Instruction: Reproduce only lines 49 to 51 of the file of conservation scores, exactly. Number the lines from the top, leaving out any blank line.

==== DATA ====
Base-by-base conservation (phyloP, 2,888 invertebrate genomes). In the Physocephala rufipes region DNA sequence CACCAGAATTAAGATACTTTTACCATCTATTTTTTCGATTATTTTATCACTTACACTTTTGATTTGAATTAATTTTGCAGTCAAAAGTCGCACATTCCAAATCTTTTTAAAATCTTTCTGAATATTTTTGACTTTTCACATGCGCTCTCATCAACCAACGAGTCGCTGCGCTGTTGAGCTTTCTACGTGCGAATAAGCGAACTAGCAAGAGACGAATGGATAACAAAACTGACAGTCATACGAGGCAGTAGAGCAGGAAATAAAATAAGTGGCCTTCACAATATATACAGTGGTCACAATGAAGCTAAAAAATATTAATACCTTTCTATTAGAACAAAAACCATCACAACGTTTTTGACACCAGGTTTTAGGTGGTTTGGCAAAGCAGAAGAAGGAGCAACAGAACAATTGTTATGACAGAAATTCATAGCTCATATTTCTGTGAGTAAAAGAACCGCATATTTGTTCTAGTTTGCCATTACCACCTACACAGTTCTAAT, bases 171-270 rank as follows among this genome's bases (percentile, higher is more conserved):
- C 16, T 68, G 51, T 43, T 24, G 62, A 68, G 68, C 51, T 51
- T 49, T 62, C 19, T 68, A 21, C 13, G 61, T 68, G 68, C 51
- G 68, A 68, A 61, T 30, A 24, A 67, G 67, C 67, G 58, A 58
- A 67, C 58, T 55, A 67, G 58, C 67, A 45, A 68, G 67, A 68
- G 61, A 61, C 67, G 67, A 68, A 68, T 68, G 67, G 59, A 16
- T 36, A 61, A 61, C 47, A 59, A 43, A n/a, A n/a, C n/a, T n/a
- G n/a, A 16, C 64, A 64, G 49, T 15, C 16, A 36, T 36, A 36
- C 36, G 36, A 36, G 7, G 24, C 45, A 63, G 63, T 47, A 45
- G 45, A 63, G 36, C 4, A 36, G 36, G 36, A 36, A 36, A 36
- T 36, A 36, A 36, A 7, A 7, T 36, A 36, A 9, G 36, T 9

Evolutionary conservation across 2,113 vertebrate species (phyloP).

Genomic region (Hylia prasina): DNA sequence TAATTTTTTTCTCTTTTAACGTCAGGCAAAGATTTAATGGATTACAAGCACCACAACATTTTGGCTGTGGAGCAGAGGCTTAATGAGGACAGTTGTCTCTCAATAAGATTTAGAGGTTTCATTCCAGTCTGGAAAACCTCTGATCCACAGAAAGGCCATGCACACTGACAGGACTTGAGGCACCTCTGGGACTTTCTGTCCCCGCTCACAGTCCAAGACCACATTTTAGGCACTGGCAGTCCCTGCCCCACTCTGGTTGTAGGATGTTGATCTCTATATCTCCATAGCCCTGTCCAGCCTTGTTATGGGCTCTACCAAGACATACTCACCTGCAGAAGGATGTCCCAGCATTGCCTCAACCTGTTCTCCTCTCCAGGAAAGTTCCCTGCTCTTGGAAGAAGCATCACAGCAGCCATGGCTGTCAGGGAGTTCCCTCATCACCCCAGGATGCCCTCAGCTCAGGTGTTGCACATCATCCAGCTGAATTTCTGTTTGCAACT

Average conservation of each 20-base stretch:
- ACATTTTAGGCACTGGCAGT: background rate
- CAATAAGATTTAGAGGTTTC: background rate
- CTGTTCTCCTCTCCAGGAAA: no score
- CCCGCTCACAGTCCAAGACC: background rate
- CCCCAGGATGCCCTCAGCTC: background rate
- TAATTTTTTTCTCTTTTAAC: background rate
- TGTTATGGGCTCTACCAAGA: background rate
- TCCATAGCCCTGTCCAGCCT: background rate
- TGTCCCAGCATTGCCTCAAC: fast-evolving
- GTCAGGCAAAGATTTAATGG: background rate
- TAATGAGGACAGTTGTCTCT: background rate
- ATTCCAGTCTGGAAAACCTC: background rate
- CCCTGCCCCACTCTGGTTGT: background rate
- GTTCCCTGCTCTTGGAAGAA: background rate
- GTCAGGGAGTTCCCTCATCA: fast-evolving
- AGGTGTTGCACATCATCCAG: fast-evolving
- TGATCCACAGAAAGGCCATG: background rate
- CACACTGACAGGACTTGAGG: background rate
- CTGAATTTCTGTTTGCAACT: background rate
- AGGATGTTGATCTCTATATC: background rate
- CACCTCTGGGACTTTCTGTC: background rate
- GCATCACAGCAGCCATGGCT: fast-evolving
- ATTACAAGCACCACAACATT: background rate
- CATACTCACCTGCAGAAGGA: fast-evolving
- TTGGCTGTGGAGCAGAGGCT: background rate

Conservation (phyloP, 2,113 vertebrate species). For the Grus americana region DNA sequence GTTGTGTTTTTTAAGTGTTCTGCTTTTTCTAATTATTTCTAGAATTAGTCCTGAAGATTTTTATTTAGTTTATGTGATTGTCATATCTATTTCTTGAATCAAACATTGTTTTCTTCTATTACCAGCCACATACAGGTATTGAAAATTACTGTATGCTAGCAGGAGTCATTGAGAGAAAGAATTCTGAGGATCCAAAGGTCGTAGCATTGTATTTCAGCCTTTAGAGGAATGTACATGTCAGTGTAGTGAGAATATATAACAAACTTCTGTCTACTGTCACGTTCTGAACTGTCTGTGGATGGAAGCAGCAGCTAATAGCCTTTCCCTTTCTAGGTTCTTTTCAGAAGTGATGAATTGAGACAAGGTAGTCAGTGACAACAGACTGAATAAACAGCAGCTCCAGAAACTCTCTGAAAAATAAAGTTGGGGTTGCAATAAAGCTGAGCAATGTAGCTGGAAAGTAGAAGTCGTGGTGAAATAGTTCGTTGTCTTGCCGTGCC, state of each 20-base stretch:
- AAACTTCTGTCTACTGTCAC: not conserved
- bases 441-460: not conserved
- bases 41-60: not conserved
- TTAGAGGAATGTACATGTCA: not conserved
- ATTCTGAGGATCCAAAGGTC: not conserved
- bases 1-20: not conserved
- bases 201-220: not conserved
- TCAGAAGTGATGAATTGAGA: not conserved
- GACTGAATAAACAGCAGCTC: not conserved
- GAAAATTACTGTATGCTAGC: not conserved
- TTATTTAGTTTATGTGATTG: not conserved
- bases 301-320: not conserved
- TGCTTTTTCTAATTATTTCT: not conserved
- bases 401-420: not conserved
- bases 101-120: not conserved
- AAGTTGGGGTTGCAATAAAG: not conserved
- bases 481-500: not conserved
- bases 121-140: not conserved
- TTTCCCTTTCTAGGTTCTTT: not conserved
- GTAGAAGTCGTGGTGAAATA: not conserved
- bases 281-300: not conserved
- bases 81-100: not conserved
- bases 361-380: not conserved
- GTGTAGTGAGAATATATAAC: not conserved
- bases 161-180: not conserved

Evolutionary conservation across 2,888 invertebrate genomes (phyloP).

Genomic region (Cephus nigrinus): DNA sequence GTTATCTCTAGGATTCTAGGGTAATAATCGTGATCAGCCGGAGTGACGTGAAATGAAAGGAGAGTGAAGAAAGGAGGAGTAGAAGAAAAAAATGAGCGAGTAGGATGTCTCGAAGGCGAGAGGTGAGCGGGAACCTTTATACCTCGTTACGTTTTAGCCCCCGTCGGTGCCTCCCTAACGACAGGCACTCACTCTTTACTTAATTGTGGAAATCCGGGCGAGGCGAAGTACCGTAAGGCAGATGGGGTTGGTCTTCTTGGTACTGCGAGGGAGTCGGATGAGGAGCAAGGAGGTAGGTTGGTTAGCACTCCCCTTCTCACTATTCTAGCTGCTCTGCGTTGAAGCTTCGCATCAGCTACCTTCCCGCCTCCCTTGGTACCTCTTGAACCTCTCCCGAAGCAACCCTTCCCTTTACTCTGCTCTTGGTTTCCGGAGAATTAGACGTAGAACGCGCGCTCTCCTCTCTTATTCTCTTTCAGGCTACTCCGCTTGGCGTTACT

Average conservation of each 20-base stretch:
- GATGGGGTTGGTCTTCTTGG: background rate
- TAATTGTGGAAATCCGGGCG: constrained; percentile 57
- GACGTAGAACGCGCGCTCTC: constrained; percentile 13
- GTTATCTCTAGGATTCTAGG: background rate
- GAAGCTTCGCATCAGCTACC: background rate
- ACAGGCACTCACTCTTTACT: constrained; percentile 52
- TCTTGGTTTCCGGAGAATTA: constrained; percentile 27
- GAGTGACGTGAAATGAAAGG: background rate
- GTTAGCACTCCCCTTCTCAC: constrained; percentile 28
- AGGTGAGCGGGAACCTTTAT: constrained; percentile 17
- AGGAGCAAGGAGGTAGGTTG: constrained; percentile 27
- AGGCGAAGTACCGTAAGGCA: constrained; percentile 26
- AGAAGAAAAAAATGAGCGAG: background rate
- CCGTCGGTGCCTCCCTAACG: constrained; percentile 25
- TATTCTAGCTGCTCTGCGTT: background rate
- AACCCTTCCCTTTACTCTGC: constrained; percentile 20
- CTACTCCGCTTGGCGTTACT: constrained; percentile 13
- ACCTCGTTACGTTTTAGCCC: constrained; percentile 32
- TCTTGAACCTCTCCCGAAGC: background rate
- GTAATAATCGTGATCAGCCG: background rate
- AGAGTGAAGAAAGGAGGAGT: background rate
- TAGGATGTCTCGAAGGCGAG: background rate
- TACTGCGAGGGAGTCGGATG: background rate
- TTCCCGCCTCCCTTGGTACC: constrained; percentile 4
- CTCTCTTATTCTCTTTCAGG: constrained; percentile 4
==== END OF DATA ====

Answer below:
- GACTGAATAAACAGCAGCTC: not conserved
- GAAAATTACTGTATGCTAGC: not conserved
- TTATTTAGTTTATGTGATTG: not conserved